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Aon Retirement and Investment Blog

No Fiduciary Duty to Choose ‘Cheapest’ Investment Fund

On May 25, 2017, the U.S. District Court for Minnesota issued a decision in Meiners v. Wells Fargo & Company in favor of Wells Fargo. The plaintiff’s claim stated that Wells Fargo plan fiduciaries breached their fiduciary duties when they continued to invest plan assets in Wells Fargo investment funds that underperformed comparable Vanguard funds and were more expensive than both Vanguard and Fidelity funds.

The case is noteworthy in that it represents one of the few recent cases involving the financial services industry to have been resolved in favor of the financial institution. The court’s reasoning is also quite instructive—the court noted that the plaintiff was attempting to hold Wells Fargo’s fiduciaries liable for failing to choose the “cheapest” investment fund. The court also noted that to require plan fiduciaries to select the cheapest fund would suggest that fiduciaries should ignore other shortcomings with the investment fund. Moreover, the court noted that Wells Fargo’s fiduciaries’ selection of its own affiliated funds for a default investment option was not, in and of itself, a breach of fiduciary duty, given there was no indication that the selection was due to Wells Fargo’s own self-interest as opposed to legitimate fiduciary considerations.

The court decision dismissing the case against Wells Fargo (with prejudice) underscored the importance of having strong plan governance and following a prudent fiduciary process. The court indicated that nothing in the plaintiff’s complaint suggested that the investment funds offered by Vanguard or Fidelity were appropriate comparators to the investment funds offered by Wells Fargo—indeed, the court noted that different investment funds have different investment philosophies and would be expected to achieve different investment results. What was important for the court was whether the plaintiff had alleged that Wells Fargo’s fiduciary decision-making process was flawed. The court concluded that there were no allegations of an improper fiduciary process, and thus the complaint was dismissed.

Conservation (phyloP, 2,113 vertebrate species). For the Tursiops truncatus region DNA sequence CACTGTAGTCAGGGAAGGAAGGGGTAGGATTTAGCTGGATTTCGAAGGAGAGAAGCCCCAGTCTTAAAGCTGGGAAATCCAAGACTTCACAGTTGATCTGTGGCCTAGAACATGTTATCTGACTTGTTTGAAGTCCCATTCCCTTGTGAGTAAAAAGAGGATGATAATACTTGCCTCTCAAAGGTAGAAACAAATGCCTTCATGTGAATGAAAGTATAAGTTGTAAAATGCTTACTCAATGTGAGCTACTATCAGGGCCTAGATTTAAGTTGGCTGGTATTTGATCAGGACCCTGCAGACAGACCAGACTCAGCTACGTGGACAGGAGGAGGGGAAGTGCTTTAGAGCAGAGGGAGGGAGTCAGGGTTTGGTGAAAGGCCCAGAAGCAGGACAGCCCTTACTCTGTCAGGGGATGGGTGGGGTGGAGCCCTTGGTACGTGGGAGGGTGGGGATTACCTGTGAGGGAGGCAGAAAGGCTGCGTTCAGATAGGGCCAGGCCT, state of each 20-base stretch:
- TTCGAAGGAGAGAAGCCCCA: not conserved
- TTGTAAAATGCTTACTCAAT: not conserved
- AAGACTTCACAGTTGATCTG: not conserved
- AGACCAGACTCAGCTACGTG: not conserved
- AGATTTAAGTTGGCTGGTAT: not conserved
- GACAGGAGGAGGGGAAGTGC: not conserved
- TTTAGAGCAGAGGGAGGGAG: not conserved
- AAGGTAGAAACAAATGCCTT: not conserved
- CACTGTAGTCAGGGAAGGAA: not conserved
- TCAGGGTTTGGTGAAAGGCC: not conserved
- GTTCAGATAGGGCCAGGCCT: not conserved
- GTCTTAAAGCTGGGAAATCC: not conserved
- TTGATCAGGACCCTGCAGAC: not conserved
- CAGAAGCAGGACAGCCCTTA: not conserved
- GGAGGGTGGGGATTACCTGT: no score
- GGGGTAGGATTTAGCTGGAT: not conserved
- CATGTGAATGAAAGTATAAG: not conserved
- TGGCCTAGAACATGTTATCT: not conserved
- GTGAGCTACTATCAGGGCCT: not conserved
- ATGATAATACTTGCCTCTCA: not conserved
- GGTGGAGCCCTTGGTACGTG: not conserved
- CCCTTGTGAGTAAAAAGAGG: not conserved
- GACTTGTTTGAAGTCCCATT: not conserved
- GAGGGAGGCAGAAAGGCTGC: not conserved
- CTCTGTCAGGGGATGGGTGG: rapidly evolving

While plan fiduciaries are not required to select the least expensive investment fund, they should be prepared to support why a more expensive fund is appropriate for the plan. This may be due to any number of reasons including differences in services offered, administrative capabilities, experience with plans of a comparable size, ability to interface with existing payroll and client systems, and particular investment philosophies.

Aon Hewitt’s Retirement Legal Consulting & Compliance consultants are pleased to work with plan sponsors in reviewing and revising plan governance and decision-making processes. Having (and following) a robust plan governance and decision-making process will assist in building a strong record to support fiduciary decisions and help protect plan sponsors from litigation risk.
Tom Meagher a Senior Partner and Practice Leader with Aon Hewitt Retirement Legal Consulting & Compliance. 

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